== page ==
After the session, the training provider reported the Claimant's use of language to the Respondent.

The Respondent conducted an internal investigation followed by formal disciplinary action.

During the disciplinary process, it was raised that the Claimant's dyslexia meant that it could take the Claimant time to form verbal questions and that it could take the Claimant numerous attempts to articulate a question. It was suggested that the Claimant was probably trying to formulate a complex question and fell onto the word inadvertently.

The Respondent accepted that the Claimant did not intend to cause any hurt, that he asked the question with no malice, and that the question itself was valid. However, it considered that the Claimant should have known better than to use the full word in a professional environment and he should have realised that it could have serious impact. Although the Claimant had apologised immediately and not repeated the word, the Respondent was told that the trainer had been off work for 4 – 5 days as a result. The Respondent dismissed the Claimant for gross misconduct.

The Claimant appealed the decision. As part of the appeal process, an occupational health report was obtained on the Claimant's dyslexia. However, the Claimant's appeal was dismissed.

The Claimant brought an Employment Tribunal claim on the grounds of unfair dismissal, disability discrimination and race discrimination.

Employment Tribunal decision

The Employment Tribunal upheld the Claimant's claims of unfair dismissal and disability discrimination. However, his claim for direct race discrimination (i.e. that a hypothetical black comparator would have been treated differently in the same circumstances) failed.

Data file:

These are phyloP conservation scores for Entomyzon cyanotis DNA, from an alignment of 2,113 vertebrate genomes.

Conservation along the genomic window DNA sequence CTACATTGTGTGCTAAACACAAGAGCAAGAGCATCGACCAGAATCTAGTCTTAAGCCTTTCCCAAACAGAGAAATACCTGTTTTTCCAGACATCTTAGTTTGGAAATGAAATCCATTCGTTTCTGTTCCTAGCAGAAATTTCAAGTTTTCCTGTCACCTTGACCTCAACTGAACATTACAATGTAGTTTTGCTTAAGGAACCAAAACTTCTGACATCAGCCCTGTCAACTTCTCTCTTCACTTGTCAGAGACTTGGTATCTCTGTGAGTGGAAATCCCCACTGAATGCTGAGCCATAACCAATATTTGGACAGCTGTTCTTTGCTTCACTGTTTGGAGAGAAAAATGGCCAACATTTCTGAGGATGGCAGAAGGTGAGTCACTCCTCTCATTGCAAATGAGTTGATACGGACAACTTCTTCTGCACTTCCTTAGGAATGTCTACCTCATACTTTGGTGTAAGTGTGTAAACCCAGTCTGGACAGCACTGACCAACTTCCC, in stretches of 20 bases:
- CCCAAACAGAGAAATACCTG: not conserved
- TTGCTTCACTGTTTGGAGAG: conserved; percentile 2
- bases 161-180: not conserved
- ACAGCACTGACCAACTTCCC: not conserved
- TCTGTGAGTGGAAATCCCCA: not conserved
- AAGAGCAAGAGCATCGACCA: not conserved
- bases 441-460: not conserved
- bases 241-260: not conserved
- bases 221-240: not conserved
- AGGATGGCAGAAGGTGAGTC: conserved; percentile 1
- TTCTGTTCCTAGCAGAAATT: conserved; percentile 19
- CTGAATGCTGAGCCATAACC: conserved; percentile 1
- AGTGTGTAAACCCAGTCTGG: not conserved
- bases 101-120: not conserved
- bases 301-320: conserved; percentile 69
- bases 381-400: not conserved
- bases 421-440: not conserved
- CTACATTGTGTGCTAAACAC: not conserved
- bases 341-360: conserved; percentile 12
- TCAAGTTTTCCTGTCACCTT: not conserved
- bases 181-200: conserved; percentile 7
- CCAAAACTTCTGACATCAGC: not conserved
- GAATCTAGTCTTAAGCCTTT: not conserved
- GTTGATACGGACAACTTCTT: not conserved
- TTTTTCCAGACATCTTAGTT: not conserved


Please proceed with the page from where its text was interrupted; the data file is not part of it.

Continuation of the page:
The Tribunal accepted that the Claimant's use of the "N word" was likely to cause significant discomfort and should never be used in a professional environment. However, it found that no reasonable employer would have dismissed the Claimant in the circumstances.

In particular, the following matters were relevant to this matter:

  • The incident took place at a race education training session, where the purpose was to explore intention vs effect, and for the attendees to learn.
  • The Respondent accepted that the question was without malice. It was not a matter of the Claimant using an opportunity to say the word under guise of an innocent question.
  • The word was not used as a term of abuse towards anyone or to describe anyone. It was used in what the dismissing officer said was a good question. The Claimant was engaging with the session and wanted to learn.
  • The Claimant apologised immediately and continued to apologise throughout the disciplinary process. He never used the full word again and there was no evidence that he had ever said or done anything racially discriminatory before.
  • The Respondent should have considered whether a lesser sanction would have been reasonable in the circumstances and could have upheld their zero-tolerance approach to racially offensive language by issuing a warning and/or more training.

The Employment Tribunal accepted that the Claimant's dyslexia was a strong factor causing how he expressed himself at the session. The Claimant had been dismissed because of something arising in consequence of his disability.

The Employment Tribunal remedy decision awarded the Claimant over £470,000 in compensation.